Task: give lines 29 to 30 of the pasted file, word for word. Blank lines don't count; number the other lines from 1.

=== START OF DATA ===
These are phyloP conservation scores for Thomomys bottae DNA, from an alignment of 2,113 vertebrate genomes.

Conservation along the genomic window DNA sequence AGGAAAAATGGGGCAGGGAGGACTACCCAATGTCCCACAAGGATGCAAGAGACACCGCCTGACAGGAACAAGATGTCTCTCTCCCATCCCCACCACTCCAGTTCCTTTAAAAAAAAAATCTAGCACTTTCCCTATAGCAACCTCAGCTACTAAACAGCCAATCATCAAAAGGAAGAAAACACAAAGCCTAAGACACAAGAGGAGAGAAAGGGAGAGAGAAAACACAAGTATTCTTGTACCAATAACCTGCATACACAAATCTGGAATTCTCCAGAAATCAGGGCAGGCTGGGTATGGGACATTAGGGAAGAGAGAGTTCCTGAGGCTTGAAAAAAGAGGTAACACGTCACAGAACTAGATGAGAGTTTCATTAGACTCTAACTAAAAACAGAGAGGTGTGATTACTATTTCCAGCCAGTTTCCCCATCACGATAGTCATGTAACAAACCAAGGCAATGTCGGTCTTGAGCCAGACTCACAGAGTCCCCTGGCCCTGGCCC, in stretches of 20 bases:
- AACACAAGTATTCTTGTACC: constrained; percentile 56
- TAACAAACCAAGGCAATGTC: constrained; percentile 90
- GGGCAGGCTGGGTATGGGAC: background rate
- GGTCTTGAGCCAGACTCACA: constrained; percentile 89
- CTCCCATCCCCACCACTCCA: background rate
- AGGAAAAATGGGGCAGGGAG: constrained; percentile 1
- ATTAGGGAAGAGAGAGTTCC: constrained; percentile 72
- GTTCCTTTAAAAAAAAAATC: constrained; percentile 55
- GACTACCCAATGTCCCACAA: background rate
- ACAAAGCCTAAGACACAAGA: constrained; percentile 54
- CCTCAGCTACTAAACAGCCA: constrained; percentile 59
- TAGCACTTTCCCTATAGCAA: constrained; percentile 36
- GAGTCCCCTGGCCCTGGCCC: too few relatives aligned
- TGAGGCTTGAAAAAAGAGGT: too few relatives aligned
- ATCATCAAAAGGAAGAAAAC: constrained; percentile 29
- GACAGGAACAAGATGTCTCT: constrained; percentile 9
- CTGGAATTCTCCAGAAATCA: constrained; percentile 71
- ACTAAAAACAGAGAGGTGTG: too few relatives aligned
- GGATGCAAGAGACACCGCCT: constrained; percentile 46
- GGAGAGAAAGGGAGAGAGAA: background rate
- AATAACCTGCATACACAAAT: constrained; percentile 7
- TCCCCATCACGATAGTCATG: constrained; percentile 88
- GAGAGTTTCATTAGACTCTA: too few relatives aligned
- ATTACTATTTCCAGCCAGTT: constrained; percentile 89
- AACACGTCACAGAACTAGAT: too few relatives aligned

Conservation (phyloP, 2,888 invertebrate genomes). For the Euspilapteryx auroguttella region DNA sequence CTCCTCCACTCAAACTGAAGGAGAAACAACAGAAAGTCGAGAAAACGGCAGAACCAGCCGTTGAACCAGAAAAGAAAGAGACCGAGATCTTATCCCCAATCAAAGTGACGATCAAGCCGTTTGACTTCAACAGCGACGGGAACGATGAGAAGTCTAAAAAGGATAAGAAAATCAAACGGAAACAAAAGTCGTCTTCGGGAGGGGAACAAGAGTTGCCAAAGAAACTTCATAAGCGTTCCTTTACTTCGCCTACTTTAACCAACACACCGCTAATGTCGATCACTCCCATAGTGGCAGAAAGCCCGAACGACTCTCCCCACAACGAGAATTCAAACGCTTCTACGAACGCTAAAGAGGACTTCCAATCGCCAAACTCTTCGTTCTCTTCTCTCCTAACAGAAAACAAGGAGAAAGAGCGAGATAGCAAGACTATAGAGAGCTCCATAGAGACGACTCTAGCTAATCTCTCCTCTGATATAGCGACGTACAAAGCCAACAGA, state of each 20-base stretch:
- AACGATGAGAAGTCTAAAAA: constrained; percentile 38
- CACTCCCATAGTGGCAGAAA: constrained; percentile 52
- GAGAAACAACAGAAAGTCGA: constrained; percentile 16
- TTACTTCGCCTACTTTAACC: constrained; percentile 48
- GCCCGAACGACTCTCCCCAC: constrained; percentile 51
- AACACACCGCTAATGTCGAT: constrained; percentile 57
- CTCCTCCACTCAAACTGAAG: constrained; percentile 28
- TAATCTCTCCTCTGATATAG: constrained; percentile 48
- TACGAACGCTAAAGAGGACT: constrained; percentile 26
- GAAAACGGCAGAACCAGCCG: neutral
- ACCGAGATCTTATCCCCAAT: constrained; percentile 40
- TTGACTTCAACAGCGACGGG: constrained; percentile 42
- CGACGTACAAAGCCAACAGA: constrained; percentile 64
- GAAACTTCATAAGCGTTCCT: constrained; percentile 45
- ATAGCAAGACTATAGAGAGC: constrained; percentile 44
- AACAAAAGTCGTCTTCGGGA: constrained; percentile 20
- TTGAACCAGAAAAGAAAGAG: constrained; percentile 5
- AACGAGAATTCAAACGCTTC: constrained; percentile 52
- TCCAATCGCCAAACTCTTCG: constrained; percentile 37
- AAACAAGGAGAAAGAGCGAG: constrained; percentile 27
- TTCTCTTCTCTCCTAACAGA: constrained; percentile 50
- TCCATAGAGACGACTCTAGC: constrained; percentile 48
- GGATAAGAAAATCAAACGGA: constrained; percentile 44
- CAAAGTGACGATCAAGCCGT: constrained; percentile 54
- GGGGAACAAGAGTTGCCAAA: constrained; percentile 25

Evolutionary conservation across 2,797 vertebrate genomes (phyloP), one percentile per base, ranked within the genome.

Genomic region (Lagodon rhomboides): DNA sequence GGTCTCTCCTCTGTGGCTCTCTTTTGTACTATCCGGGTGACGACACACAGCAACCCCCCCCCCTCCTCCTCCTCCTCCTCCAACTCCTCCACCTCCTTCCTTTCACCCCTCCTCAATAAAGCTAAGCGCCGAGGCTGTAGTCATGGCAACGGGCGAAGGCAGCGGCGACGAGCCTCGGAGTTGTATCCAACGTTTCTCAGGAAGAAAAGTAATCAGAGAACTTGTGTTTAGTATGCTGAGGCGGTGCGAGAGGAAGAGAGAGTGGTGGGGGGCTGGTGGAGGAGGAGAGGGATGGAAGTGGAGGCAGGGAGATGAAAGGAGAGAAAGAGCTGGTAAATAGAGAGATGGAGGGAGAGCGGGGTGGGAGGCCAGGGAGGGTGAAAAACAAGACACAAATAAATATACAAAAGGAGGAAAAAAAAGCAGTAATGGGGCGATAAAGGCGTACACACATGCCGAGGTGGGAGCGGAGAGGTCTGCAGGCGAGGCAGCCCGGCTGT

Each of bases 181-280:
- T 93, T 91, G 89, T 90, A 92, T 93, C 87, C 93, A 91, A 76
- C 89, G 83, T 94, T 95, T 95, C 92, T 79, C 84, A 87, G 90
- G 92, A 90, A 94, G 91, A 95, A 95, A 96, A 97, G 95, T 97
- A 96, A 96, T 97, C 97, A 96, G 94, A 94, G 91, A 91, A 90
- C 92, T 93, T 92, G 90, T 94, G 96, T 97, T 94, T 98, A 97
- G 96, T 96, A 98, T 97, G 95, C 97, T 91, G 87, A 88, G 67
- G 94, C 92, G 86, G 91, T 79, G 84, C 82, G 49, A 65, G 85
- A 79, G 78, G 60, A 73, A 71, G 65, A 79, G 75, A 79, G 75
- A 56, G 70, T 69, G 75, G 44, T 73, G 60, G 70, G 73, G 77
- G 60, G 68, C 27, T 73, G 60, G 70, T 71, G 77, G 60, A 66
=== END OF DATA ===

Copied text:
- AACGATGAGAAGTCTAAAAA: constrained; percentile 38
- CACTCCCATAGTGGCAGAAA: constrained; percentile 52